How a cheerleading musical teaches a lesson in cool. A sort-of review of Bring It On: The Musical.
Two years before hip-hop hits mainstream (another ten before it takes over), I pop a tape into the deck when I hear an American accent borrow an Australian frequency. I hit record.
At school the next day, my best friend, Cherylle, and I hide headphones in our hair and listen. Her sister is dating a DJ so Cherylle’s heard all the songs before. I listen to the tape compulsively for a week.
Raised on a diet of borrowed country music, The Carpenters and a hint of Blondie, it took several takes for me to figure out my taste in music. It was not hip-hop but for a while there I could speak the language (with an accent) and bought the pants (two sizes too big). My mother, it goes without saying, prefers me dressed Folk.
So when Lin-Manuel Miranda (Bring It On’s co-composer, co-lyricist and a Pulitzer Prize finalist) goes all hip-hop, I feel I have the credentials to bop my head.
Musicals, for this Sydney-sider, are reified things, tickets to which are bought for mothers at Christmas – mothers who would not ‘get’ hip-hop.
But Bring It On: The Musical is entirely adult-free. There is no parent, no teacher and the possibility that a good many of the performers will be toasting their success with soda.
And yet, this is not a cool musical (assuming of course there are cool musicals).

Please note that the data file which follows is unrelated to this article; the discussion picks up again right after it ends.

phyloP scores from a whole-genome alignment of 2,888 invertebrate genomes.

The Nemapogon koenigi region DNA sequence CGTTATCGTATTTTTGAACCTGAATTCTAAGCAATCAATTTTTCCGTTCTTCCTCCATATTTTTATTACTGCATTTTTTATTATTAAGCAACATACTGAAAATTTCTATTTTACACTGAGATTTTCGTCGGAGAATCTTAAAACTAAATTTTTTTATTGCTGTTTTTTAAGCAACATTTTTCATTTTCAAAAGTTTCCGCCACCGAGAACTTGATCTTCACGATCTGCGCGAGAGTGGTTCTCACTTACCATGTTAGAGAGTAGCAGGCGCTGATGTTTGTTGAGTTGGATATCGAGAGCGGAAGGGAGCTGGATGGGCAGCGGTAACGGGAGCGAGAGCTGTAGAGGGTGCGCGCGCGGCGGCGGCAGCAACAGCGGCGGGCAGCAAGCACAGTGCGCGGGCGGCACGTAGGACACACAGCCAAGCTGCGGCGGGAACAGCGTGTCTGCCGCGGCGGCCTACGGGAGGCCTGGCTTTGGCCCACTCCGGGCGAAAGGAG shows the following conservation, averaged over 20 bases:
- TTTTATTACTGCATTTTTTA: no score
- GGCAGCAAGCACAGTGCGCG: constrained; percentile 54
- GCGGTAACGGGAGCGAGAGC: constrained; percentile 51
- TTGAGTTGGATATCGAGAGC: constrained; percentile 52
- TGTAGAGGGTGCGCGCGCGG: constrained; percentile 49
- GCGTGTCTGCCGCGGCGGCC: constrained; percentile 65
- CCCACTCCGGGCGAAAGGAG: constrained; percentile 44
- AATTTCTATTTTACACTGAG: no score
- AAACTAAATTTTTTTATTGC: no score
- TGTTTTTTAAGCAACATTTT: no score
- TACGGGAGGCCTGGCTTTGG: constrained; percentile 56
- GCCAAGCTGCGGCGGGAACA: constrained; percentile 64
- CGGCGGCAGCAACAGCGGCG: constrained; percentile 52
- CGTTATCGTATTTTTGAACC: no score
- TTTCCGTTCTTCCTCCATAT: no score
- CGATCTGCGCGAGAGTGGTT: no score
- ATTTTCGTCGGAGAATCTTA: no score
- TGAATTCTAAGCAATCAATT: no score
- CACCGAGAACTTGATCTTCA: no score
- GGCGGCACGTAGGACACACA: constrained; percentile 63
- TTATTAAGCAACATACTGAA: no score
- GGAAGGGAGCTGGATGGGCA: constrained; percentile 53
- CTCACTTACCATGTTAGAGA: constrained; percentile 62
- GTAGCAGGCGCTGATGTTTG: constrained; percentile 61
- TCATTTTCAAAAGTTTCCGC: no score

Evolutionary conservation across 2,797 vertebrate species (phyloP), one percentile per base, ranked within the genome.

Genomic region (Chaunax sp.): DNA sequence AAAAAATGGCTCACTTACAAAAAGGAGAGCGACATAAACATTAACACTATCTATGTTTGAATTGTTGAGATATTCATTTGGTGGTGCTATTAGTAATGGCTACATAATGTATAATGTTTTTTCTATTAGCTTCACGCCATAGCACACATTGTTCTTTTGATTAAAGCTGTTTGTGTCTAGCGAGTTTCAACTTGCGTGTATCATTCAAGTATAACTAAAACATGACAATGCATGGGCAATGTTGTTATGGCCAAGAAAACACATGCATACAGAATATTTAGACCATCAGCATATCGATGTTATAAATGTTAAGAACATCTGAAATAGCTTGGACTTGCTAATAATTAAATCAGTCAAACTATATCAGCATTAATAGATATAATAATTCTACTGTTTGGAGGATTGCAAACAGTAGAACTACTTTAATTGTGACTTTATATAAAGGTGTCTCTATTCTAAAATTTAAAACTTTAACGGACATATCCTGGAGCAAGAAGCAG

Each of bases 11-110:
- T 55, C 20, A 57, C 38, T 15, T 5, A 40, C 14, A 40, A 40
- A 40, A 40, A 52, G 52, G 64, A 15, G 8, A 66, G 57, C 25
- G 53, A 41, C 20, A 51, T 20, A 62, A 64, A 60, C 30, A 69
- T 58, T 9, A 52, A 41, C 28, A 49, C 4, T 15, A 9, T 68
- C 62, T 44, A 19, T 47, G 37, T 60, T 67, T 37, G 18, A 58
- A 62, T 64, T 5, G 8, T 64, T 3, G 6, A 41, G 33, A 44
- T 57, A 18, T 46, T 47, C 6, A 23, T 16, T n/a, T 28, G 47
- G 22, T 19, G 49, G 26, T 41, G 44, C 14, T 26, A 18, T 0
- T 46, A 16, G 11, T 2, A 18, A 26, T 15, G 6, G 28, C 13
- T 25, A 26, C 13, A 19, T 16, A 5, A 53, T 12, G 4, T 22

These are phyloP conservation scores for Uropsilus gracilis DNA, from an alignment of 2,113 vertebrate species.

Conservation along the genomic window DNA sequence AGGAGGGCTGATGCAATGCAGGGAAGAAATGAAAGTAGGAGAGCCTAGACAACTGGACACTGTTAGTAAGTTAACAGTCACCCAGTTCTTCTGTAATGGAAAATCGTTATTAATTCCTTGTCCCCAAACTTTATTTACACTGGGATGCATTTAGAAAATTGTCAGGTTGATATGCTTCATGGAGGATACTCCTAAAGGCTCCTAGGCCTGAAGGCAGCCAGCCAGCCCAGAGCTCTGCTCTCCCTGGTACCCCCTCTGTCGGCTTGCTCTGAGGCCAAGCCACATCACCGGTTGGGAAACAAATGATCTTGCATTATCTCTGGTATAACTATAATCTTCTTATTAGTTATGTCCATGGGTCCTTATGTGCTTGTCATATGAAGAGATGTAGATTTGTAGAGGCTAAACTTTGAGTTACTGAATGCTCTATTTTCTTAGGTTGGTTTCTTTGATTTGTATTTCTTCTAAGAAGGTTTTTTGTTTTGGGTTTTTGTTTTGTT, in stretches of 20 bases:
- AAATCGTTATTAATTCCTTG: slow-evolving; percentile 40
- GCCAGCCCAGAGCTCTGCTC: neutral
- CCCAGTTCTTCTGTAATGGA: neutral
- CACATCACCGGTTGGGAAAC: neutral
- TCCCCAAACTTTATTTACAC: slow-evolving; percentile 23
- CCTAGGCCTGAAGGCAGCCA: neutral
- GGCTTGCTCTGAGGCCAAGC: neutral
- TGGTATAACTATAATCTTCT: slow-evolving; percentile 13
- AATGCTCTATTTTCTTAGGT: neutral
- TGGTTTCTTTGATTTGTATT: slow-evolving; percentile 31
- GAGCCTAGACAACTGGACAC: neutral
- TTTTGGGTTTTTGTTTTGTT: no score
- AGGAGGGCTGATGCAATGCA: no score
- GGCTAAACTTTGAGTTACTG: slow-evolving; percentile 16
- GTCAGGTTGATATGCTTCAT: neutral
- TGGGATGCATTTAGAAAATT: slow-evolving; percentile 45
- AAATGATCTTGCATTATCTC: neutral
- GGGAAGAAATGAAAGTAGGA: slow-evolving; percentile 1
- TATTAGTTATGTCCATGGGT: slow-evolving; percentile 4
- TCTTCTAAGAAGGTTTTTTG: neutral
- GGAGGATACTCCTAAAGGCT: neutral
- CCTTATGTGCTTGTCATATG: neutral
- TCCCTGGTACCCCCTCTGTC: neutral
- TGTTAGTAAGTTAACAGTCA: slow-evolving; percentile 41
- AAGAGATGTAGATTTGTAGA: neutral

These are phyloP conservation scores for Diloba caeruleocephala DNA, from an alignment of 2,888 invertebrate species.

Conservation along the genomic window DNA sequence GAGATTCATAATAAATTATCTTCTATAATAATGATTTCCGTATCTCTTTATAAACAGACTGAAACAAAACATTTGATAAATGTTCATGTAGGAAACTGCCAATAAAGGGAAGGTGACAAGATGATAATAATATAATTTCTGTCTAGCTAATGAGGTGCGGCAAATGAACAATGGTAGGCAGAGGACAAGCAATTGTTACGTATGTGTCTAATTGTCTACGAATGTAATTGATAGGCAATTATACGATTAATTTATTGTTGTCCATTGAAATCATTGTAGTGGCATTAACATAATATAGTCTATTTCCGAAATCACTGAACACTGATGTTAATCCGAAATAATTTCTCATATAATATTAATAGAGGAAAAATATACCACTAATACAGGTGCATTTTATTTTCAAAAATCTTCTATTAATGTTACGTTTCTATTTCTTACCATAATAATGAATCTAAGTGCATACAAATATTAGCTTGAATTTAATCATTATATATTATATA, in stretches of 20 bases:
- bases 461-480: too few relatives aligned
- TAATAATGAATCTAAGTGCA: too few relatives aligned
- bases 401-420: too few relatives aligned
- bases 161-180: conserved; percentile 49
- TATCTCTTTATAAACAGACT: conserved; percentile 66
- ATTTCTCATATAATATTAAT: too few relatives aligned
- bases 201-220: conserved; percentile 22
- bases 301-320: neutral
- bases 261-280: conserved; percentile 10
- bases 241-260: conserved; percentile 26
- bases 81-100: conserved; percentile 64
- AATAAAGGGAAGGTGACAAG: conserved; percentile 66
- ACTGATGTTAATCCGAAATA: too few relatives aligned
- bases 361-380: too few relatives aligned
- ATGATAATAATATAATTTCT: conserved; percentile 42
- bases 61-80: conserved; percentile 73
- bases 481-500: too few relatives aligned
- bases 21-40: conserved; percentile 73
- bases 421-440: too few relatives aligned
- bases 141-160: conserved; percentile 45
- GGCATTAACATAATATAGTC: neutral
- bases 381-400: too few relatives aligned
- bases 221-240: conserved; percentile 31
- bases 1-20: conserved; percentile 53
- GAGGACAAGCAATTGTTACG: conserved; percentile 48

Inspired by the movie of the same name (the name, the blonde and the cheerleading are pretty much all that survives the journey from screen to stage), Bring It On: The Musical is junk food for the soul.
The Bring It On franchise is a guilty pleasure. One I hide in a drawer next to my embarrassingly predictable Jane Austen (it’s the irony I love, I’ve said, not Colin Firth). And it was one line from that first movie (the one that wasn’t straight to video) that ensured my seat in San Francisco’s Orpheum Theater, counting down the beginning of the show.
“Cheerleaders are dancers who have gone retarded.”
The first scene opens very blonde and a little too Glee for my indulgent boyfriend (looking around, I see a lot of indulgent boyfriends in the audience; this is, I assume, akin to holding back our hair when we vomit).
The show is staged and saccharine, but takes seriously the fact that it never takes itself seriously. I’m hooked, not when the ‘professional’ cheerleaders are thrown into the air, but when the Head Blonde gets redistricted to a scary inner-city school (read: black).
The story doesn’t get any better here, but the music gets more Pixar than Disney and the characters get interesting (read: not blonde).
Of course, it all ends in social harmony and bestows self-help nuggets like: ‘Do your own thing’, a high school version of ‘this too shall pass’, and the now de rigueur acceptance of the chubby, transgendered etcetera.
But this is a generous San Francisco and the energetic audience shouts out Jerry Springerisms and cheer Gregory Haney’s high school drag queen more than the Broadway-acceptable leads.
I’m standing with them as the curtain closes and, in the words of the chubby Bridget, “slam the door and let the screen hit me in the ass” if I don’t love it. Because it doesn’t matter how your playlist reads, or what books are on your shelf. A life lived cool is occasionally interspersed with junk food.
Co-ordinates: 37°46′45.48″N, 122°25′9.12″W
Image courtesy of Duke University Archives.
Author: Gaya Avery